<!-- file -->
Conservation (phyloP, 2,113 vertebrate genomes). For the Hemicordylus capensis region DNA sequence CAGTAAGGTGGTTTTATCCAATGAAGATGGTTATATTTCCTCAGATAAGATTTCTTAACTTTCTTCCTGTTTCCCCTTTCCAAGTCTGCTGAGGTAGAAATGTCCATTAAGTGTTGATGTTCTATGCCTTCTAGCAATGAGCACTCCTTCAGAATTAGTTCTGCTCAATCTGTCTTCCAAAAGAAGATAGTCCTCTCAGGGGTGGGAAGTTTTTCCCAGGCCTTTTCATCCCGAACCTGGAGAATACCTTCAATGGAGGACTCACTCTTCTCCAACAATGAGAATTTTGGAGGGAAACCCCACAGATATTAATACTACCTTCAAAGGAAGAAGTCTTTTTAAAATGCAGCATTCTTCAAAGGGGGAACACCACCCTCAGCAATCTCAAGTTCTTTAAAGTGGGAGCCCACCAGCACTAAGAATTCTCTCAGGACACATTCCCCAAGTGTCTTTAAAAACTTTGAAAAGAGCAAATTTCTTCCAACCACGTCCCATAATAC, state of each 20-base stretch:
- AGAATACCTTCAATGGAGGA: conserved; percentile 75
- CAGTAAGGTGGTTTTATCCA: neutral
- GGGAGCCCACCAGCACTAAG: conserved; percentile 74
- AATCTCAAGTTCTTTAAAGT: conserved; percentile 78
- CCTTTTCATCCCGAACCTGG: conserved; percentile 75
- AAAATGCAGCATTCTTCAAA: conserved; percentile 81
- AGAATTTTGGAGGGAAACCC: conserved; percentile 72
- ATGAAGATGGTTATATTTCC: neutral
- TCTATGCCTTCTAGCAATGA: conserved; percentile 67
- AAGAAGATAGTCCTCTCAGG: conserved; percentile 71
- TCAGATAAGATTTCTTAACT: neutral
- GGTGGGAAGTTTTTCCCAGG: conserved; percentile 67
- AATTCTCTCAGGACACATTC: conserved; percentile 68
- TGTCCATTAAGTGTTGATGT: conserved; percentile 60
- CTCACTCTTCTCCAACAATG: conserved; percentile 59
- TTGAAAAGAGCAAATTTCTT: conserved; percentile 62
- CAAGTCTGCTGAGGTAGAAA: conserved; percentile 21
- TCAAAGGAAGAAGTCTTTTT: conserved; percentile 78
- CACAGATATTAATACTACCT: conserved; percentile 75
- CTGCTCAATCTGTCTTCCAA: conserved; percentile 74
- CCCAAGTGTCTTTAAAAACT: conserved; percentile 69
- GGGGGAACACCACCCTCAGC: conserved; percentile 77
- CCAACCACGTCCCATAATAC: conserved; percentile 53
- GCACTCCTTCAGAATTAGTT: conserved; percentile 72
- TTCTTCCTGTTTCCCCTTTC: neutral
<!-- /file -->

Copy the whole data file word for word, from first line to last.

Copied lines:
Conservation (phyloP, 2,113 vertebrate genomes). For the Hemicordylus capensis region DNA sequence CAGTAAGGTGGTTTTATCCAATGAAGATGGTTATATTTCCTCAGATAAGATTTCTTAACTTTCTTCCTGTTTCCCCTTTCCAAGTCTGCTGAGGTAGAAATGTCCATTAAGTGTTGATGTTCTATGCCTTCTAGCAATGAGCACTCCTTCAGAATTAGTTCTGCTCAATCTGTCTTCCAAAAGAAGATAGTCCTCTCAGGGGTGGGAAGTTTTTCCCAGGCCTTTTCATCCCGAACCTGGAGAATACCTTCAATGGAGGACTCACTCTTCTCCAACAATGAGAATTTTGGAGGGAAACCCCACAGATATTAATACTACCTTCAAAGGAAGAAGTCTTTTTAAAATGCAGCATTCTTCAAAGGGGGAACACCACCCTCAGCAATCTCAAGTTCTTTAAAGTGGGAGCCCACCAGCACTAAGAATTCTCTCAGGACACATTCCCCAAGTGTCTTTAAAAACTTTGAAAAGAGCAAATTTCTTCCAACCACGTCCCATAATAC, state of each 20-base stretch:
- AGAATACCTTCAATGGAGGA: conserved; percentile 75
- CAGTAAGGTGGTTTTATCCA: neutral
- GGGAGCCCACCAGCACTAAG: conserved; percentile 74
- AATCTCAAGTTCTTTAAAGT: conserved; percentile 78
- CCTTTTCATCCCGAACCTGG: conserved; percentile 75
- AAAATGCAGCATTCTTCAAA: conserved; percentile 81
- AGAATTTTGGAGGGAAACCC: conserved; percentile 72
- ATGAAGATGGTTATATTTCC: neutral
- TCTATGCCTTCTAGCAATGA: conserved; percentile 67
- AAGAAGATAGTCCTCTCAGG: conserved; percentile 71
- TCAGATAAGATTTCTTAACT: neutral
- GGTGGGAAGTTTTTCCCAGG: conserved; percentile 67
- AATTCTCTCAGGACACATTC: conserved; percentile 68
- TGTCCATTAAGTGTTGATGT: conserved; percentile 60
- CTCACTCTTCTCCAACAATG: conserved; percentile 59
- TTGAAAAGAGCAAATTTCTT: conserved; percentile 62
- CAAGTCTGCTGAGGTAGAAA: conserved; percentile 21
- TCAAAGGAAGAAGTCTTTTT: conserved; percentile 78
- CACAGATATTAATACTACCT: conserved; percentile 75
- CTGCTCAATCTGTCTTCCAA: conserved; percentile 74
- CCCAAGTGTCTTTAAAAACT: conserved; percentile 69
- GGGGGAACACCACCCTCAGC: conserved; percentile 77
- CCAACCACGTCCCATAATAC: conserved; percentile 53
- GCACTCCTTCAGAATTAGTT: conserved; percentile 72
- TTCTTCCTGTTTCCCCTTTC: neutral